“That’s what it takes to win championships,” Alex Toral (Miami) said. “To be able to come from behind and win.” 

3. The addition of Hugh Fisher (Vanderbilt) to the back end of the Anglers bullpen now gives them three consistent options to turn to late in games. Its closer Dawson Merryman (Texas) has continued his consistent shut down performances that close the door on any opponents’ late rally. Merryman was named an All-Star, and has still allowed just one earned run while being 4-for-4 on save opportunities. 

He’s a valuable option, and the Anglers have solidified two more out of the bullpen. Zach Cable (Oklahoma State) had one blown save against Orleans, but rebounded to shut down Cotuit in a four-inning outing days later. Cable is Holliday’s other right-handed option, and Fisher is the lefty. When Merryman was unavailable at Hyannis on Saturday after he threw two innings, Holliday brought in Fisher, who delivered the final 2.1 shutout frames.

Having a left-hander in the bullpen allows Holliday to play the matchups in tight games and help give depth at the back end of the bullpen. 

4. Chatham left-hander Zarion Sharpe (UNC Wilmington) had a strong case to be a deserving All-Star, and Holliday agrees. Sharpe has been a consistently commanding pitcher. He’s deserving based both on traditional and advanced metrics. His 15 innings pitched and just two earned runs allowed puts him at a 1.20 ERA, better than multiple other pitchers chosen for the Cape League’s East Division.

“He’s gotten better every time he’s pitched,” Holliday said. “I hope this is the start of a Major League career.”

The left-hander has shut down both lefties and righties at the plate, holding lefties to a .160 average and right-handed hitters to .182. His lone two runs allowed came on one home run swing. Otherwise, Sharpe has been nearly flawless each time he’s taken the ball.Every inning he throws, he allows an average of .87 baserunners.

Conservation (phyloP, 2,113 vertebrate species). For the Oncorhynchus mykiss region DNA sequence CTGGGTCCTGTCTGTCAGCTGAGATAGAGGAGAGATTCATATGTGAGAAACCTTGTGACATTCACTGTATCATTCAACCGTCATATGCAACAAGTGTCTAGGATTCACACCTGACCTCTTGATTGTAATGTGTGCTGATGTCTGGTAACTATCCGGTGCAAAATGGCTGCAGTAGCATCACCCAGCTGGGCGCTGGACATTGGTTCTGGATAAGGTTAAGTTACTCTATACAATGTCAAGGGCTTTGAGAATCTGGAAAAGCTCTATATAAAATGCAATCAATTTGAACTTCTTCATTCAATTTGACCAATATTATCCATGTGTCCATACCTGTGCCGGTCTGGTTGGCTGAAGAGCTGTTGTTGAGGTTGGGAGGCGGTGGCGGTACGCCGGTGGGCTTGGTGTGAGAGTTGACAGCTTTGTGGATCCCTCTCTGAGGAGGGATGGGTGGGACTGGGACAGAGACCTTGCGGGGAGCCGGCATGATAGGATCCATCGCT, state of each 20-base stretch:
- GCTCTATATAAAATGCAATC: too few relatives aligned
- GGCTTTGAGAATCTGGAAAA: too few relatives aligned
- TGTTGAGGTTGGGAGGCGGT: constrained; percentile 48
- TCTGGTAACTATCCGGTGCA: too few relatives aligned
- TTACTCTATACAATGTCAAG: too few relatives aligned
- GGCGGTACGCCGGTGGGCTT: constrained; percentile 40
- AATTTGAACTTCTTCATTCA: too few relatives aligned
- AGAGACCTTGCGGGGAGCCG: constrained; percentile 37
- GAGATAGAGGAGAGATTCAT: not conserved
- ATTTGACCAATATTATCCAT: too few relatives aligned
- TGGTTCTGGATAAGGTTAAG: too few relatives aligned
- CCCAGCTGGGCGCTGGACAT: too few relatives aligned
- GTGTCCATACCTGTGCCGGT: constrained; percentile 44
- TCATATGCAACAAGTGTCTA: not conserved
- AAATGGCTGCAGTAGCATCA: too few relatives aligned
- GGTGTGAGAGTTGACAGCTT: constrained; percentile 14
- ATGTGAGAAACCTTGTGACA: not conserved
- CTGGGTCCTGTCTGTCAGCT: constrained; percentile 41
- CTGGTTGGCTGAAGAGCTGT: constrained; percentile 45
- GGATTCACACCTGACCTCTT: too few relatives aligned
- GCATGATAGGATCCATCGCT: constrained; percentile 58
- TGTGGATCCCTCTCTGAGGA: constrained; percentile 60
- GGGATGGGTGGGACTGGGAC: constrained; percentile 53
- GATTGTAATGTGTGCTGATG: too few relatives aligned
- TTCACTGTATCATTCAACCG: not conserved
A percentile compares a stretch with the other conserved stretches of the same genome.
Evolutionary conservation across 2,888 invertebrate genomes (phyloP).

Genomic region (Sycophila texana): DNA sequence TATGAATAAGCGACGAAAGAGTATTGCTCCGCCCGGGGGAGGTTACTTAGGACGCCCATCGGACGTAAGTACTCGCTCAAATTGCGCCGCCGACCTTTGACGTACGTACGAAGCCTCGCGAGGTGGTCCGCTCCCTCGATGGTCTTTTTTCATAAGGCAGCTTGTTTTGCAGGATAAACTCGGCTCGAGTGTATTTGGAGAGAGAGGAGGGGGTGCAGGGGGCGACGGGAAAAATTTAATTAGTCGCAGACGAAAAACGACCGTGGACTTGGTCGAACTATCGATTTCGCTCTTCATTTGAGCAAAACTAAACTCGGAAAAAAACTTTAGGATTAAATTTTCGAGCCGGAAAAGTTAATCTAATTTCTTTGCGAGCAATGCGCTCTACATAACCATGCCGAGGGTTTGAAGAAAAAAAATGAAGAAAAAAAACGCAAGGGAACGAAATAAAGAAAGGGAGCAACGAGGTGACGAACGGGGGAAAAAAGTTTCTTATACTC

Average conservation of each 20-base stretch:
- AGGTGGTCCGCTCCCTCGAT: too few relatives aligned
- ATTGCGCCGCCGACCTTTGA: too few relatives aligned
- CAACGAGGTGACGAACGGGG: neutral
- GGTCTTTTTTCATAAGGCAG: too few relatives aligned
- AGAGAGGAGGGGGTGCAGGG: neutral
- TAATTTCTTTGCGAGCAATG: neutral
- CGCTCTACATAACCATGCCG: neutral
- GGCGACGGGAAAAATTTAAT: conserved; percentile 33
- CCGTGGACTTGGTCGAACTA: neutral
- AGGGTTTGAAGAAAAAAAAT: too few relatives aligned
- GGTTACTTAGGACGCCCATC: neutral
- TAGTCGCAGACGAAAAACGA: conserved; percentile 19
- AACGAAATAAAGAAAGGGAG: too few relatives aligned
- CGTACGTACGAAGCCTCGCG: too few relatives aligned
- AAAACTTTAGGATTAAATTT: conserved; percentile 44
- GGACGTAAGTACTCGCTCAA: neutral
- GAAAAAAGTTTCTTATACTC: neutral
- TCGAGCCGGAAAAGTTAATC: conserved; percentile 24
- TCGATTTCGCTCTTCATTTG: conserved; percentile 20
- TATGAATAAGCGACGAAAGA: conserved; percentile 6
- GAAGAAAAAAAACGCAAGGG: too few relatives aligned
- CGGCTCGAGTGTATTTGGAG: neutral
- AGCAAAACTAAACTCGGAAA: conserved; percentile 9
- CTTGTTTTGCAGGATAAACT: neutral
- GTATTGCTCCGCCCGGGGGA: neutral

“I think Sharpe should have been on there, I missed the meeting. Sharpe is as good as any left-hander in the league, and we’ll sing that song even if he doesn’t get to play in the Cape Cod All-Star game.”

5. Chatham has added a fresh pitcher to its staff with the departure of Parker Scott (Oklahoma State). Scott was named a Cape League All-Star after he pitched 13.2 scoreless innings on the mound. He dominated in each of his three outings and a Major League team took notice. Scott agreed to sign with the Los Angeles Angels. He was eligible for the draft, but Scott hadn’t pitched much after he underwent three different surgeries, including Tommy John. 

Scott’s departure opened up a spot on the Anglers roster for a new pitcher to slide into his role. Holliday picked up Jake Hamilton (Wichita State), who just completed a JUCO season at Rose State College. Hamilton was a national standout in his second year, leading the nation in strikeouts and K/9 with 137 and 16.81, respectively. The right-hander had a 2.71 ERA and made 16 appearances.

Hamilton was working with his dad at a high school in Oklahoma when Holliday called him and said he needed an arm. The right-hander said he wasn’t even planning to play summer ball. 

“But when you get an opportunity to play in the Cape League, you can’t so no,” Hamilton said. ”I have no idea how he found me."